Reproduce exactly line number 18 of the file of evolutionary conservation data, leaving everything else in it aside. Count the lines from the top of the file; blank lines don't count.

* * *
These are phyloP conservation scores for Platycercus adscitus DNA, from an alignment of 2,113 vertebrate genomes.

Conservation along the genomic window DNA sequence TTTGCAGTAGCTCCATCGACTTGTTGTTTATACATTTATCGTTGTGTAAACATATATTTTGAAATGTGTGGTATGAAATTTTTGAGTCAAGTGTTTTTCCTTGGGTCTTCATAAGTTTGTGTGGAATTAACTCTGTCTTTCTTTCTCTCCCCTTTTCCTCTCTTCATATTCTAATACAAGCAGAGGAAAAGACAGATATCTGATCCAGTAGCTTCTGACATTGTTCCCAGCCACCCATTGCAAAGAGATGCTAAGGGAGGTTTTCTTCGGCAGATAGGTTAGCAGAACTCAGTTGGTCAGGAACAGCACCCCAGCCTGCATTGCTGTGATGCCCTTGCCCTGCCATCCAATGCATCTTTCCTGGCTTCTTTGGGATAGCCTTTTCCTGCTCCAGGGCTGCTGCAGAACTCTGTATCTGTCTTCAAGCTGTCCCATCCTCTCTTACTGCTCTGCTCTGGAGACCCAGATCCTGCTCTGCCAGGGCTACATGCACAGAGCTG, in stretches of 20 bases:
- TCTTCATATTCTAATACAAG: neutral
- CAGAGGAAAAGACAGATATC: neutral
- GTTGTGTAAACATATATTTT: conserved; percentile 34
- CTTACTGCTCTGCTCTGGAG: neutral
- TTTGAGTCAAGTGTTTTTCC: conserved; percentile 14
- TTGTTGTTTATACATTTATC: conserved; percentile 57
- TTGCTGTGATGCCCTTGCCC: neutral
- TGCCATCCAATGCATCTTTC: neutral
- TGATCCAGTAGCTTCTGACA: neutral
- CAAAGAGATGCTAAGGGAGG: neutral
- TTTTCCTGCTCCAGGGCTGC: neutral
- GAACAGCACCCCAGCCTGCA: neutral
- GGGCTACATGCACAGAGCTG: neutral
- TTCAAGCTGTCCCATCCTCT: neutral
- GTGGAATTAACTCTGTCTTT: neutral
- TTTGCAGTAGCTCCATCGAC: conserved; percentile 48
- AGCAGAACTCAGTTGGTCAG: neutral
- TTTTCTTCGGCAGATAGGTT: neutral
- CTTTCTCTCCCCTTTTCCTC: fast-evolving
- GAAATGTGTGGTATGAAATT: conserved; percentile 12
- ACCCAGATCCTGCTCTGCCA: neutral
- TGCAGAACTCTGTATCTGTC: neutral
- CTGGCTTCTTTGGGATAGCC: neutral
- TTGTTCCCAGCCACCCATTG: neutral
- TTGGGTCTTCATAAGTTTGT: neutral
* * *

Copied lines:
- TTTGCAGTAGCTCCATCGAC: conserved; percentile 48